0.12 — Configuring your compiler: Choosing a language standard

With many different versions of C++ available (C++98, C++03, C++11, C++14, C++17, C++20, C++23, etc…) how does your compiler know which one to use? Generally, a compiler will pick a standard to default to. Typically the default is not the most recent language standard -- many default to C++14, which is missing many of the latest and greatest features.

If you wish to use a different language standard (and you probably will), you’ll have to configure your IDE/compiler to do so.

Code names for in-progress language standards

Finalized language standards are named after the years in which they are finalized (e.g. C++17 was finalized in 2017).

However, when a new language standard is being worked on, it’s not clear in what year the finalization will take place. Consequently, upcoming language standards are given code names, which are then replaced by the actual names upon finalization of the standard. You may still see the code names used in places (particularly for the latest in-progress language standard that doesn’t have a finalized name yet).

Here’s a mapping of code names to the finalized names:

Code name Finalized name
C++0x C++11
C++1y C++14
C++1z C++17
C++2a C++20
C++2b C++23
C++2c C++26 (intended, not finalized yet)

For example, if you see C++1z, this is synonymous with language standard that became C++17. Because C++26 is not a finalized name yet, it is often called C++2c.

As an aside…

C++11 has codename C++0x because it was originally expected to be finalized before 2010.

Which language standard should you choose?

In professional environments, it’s common to choose a language standard that is one or two versions back from the latest standard (e.g. if C++20 were the latest version, that means C++14 or C++17). This is typically done to ensure the compiler makers have had a chance to resolve defects, and so that best practices for new features are well understood. Where relevant, this also helps ensure better cross-platform compatibility, as compilers on some platforms may not provide full support for newer language standards immediately.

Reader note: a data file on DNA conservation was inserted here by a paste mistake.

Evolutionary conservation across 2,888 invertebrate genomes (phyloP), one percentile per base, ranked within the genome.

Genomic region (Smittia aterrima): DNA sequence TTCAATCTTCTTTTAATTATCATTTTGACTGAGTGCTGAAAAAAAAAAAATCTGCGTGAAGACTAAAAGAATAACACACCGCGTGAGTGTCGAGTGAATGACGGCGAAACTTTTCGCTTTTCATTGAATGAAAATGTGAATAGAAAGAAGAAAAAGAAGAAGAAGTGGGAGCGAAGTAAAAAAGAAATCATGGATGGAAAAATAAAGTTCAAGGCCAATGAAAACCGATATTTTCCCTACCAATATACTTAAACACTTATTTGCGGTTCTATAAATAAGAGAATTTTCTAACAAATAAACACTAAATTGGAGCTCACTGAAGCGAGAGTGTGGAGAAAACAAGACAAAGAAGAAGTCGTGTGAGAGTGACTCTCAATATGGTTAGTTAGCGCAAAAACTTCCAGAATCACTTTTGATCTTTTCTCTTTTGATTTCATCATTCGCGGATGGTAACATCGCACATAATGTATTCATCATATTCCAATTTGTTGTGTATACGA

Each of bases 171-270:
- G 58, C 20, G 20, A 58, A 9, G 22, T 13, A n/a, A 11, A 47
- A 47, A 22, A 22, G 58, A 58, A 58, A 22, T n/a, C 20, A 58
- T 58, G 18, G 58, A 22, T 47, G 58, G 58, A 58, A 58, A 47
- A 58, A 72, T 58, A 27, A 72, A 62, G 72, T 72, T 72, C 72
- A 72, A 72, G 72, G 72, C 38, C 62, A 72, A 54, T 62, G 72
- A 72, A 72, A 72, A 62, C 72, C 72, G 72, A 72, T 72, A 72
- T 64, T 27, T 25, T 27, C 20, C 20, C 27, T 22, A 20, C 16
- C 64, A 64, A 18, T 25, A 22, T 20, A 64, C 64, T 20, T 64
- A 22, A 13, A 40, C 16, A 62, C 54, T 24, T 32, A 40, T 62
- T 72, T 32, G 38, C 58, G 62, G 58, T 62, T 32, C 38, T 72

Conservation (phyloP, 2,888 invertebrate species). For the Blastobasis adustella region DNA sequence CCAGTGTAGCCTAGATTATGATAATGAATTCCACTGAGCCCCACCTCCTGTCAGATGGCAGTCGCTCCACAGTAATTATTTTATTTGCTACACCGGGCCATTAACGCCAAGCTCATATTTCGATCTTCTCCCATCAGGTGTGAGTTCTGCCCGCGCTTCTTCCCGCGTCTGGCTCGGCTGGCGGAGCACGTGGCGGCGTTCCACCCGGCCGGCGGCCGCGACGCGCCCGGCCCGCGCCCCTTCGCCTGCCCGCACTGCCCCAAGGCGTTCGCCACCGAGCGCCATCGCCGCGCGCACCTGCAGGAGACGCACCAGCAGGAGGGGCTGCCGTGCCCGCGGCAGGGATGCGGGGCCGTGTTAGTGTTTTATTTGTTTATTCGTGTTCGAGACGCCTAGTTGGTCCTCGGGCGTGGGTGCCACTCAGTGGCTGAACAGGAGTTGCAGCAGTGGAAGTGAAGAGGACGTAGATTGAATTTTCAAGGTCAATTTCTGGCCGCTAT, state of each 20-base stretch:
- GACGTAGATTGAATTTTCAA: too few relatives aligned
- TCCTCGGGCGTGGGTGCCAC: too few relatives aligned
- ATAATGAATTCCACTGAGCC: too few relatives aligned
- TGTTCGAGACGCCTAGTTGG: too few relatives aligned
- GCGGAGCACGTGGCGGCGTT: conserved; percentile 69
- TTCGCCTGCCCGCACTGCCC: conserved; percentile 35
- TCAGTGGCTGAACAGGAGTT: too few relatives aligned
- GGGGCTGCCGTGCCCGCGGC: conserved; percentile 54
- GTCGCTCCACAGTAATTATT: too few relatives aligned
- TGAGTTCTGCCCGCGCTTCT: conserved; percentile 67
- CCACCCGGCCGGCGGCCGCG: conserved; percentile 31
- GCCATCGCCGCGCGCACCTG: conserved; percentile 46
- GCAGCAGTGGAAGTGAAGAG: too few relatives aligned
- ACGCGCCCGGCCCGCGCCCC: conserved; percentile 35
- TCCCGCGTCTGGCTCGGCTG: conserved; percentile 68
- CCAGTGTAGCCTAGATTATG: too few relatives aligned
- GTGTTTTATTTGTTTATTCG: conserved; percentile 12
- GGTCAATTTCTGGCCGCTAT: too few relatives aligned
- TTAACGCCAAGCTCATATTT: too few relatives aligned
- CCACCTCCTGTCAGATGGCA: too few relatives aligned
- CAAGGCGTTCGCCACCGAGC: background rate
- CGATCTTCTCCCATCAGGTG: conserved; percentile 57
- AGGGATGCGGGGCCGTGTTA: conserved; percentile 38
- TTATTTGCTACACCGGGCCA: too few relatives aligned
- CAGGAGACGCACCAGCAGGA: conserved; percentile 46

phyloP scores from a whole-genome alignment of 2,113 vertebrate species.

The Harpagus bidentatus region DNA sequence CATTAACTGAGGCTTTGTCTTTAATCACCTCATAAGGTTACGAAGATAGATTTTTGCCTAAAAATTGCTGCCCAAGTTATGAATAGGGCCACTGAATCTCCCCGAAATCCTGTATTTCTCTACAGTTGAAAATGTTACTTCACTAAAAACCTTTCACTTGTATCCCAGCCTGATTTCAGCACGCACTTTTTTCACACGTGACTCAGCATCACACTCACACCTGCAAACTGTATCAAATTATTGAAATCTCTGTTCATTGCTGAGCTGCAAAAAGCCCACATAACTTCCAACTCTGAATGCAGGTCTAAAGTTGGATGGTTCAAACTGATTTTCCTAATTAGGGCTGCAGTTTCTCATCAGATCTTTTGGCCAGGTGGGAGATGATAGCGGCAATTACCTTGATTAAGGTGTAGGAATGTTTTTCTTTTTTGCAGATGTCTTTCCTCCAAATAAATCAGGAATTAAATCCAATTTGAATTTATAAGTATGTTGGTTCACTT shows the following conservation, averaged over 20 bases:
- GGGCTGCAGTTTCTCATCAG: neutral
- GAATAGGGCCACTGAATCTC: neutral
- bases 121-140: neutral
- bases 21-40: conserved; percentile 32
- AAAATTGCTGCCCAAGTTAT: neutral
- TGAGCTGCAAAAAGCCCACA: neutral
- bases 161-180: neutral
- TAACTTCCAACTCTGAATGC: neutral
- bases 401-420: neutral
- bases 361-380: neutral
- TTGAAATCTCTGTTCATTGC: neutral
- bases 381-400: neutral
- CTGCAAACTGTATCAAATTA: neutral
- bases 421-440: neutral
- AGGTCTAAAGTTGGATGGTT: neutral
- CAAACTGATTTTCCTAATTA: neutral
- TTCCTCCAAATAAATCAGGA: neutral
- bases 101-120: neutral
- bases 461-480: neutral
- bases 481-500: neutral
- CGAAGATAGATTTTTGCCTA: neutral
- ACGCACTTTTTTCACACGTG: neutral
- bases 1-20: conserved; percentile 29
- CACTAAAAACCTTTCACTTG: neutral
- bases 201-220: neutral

For personal projects and while learning, we recommend choosing the latest finalized standard, as there is little downside to doing so.

Tip

Many compilers offer “experimental” or “preview” support for features from the upcoming non-finalized language standard. Your IDE may offer this as an option in the settings where you configure your language standard, or you may be able to enable it manually using the upcoming language standard’s code name.

Support for features from non-finalized language standards will be incomplete and possibly buggy.

Author’s note

This website currently targets the C++17 standard, meaning our lessons and examples assume your compiler is C++17 capable. Some C++20 and C++23 content is available for those with compatible compilers.

To take full advantage of all the lesson content, we recommend using the latest language standard your compiler supports.

If your compiler doesn’t support C++17, we recommend upgrading to one that does, or consider using an online compiler that supports C++17 or newer while learning.